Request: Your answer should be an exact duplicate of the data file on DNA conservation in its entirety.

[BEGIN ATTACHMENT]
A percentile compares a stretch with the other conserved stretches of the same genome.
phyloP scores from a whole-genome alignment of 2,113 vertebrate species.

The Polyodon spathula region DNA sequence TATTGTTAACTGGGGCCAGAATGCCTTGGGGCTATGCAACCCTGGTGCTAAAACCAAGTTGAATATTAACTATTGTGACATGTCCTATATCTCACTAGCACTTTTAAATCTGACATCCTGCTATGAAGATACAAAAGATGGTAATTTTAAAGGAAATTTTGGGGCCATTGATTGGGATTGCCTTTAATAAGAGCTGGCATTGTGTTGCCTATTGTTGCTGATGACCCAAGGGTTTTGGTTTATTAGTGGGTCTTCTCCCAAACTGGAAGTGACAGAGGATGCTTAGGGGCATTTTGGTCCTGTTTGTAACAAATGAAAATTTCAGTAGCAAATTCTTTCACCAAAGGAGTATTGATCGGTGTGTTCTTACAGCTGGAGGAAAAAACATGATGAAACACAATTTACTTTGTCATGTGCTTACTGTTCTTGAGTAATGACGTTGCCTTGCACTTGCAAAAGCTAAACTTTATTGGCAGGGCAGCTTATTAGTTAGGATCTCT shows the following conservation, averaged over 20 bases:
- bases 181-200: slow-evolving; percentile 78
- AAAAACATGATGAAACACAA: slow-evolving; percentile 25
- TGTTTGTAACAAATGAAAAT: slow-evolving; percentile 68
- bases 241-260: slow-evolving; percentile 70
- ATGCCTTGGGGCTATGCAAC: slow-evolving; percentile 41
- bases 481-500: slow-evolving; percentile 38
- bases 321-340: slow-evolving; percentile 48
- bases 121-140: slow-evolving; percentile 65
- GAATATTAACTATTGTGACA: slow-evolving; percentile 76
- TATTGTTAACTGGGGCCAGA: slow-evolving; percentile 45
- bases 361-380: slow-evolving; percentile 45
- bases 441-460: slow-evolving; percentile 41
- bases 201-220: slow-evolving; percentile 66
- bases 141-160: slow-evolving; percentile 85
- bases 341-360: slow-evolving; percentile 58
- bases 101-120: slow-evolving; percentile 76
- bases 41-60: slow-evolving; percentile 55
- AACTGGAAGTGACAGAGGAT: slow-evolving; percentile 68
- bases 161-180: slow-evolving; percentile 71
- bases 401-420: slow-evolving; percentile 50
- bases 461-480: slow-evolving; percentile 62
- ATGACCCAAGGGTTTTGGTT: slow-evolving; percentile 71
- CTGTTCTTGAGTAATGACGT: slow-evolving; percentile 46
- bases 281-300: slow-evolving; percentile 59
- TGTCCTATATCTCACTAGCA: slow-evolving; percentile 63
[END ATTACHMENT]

A percentile compares a stretch with the other conserved stretches of the same genome.
phyloP scores from a whole-genome alignment of 2,113 vertebrate species.

The Polyodon spathula region DNA sequence TATTGTTAACTGGGGCCAGAATGCCTTGGGGCTATGCAACCCTGGTGCTAAAACCAAGTTGAATATTAACTATTGTGACATGTCCTATATCTCACTAGCACTTTTAAATCTGACATCCTGCTATGAAGATACAAAAGATGGTAATTTTAAAGGAAATTTTGGGGCCATTGATTGGGATTGCCTTTAATAAGAGCTGGCATTGTGTTGCCTATTGTTGCTGATGACCCAAGGGTTTTGGTTTATTAGTGGGTCTTCTCCCAAACTGGAAGTGACAGAGGATGCTTAGGGGCATTTTGGTCCTGTTTGTAACAAATGAAAATTTCAGTAGCAAATTCTTTCACCAAAGGAGTATTGATCGGTGTGTTCTTACAGCTGGAGGAAAAAACATGATGAAACACAATTTACTTTGTCATGTGCTTACTGTTCTTGAGTAATGACGTTGCCTTGCACTTGCAAAAGCTAAACTTTATTGGCAGGGCAGCTTATTAGTTAGGATCTCT shows the following conservation, averaged over 20 bases:
- bases 181-200: slow-evolving; percentile 78
- AAAAACATGATGAAACACAA: slow-evolving; percentile 25
- TGTTTGTAACAAATGAAAAT: slow-evolving; percentile 68
- bases 241-260: slow-evolving; percentile 70
- ATGCCTTGGGGCTATGCAAC: slow-evolving; percentile 41
- bases 481-500: slow-evolving; percentile 38
- bases 321-340: slow-evolving; percentile 48
- bases 121-140: slow-evolving; percentile 65
- GAATATTAACTATTGTGACA: slow-evolving; percentile 76
- TATTGTTAACTGGGGCCAGA: slow-evolving; percentile 45
- bases 361-380: slow-evolving; percentile 45
- bases 441-460: slow-evolving; percentile 41
- bases 201-220: slow-evolving; percentile 66
- bases 141-160: slow-evolving; percentile 85
- bases 341-360: slow-evolving; percentile 58
- bases 101-120: slow-evolving; percentile 76
- bases 41-60: slow-evolving; percentile 55
- AACTGGAAGTGACAGAGGAT: slow-evolving; percentile 68
- bases 161-180: slow-evolving; percentile 71
- bases 401-420: slow-evolving; percentile 50
- bases 461-480: slow-evolving; percentile 62
- ATGACCCAAGGGTTTTGGTT: slow-evolving; percentile 71
- CTGTTCTTGAGTAATGACGT: slow-evolving; percentile 46
- bases 281-300: slow-evolving; percentile 59
- TGTCCTATATCTCACTAGCA: slow-evolving; percentile 63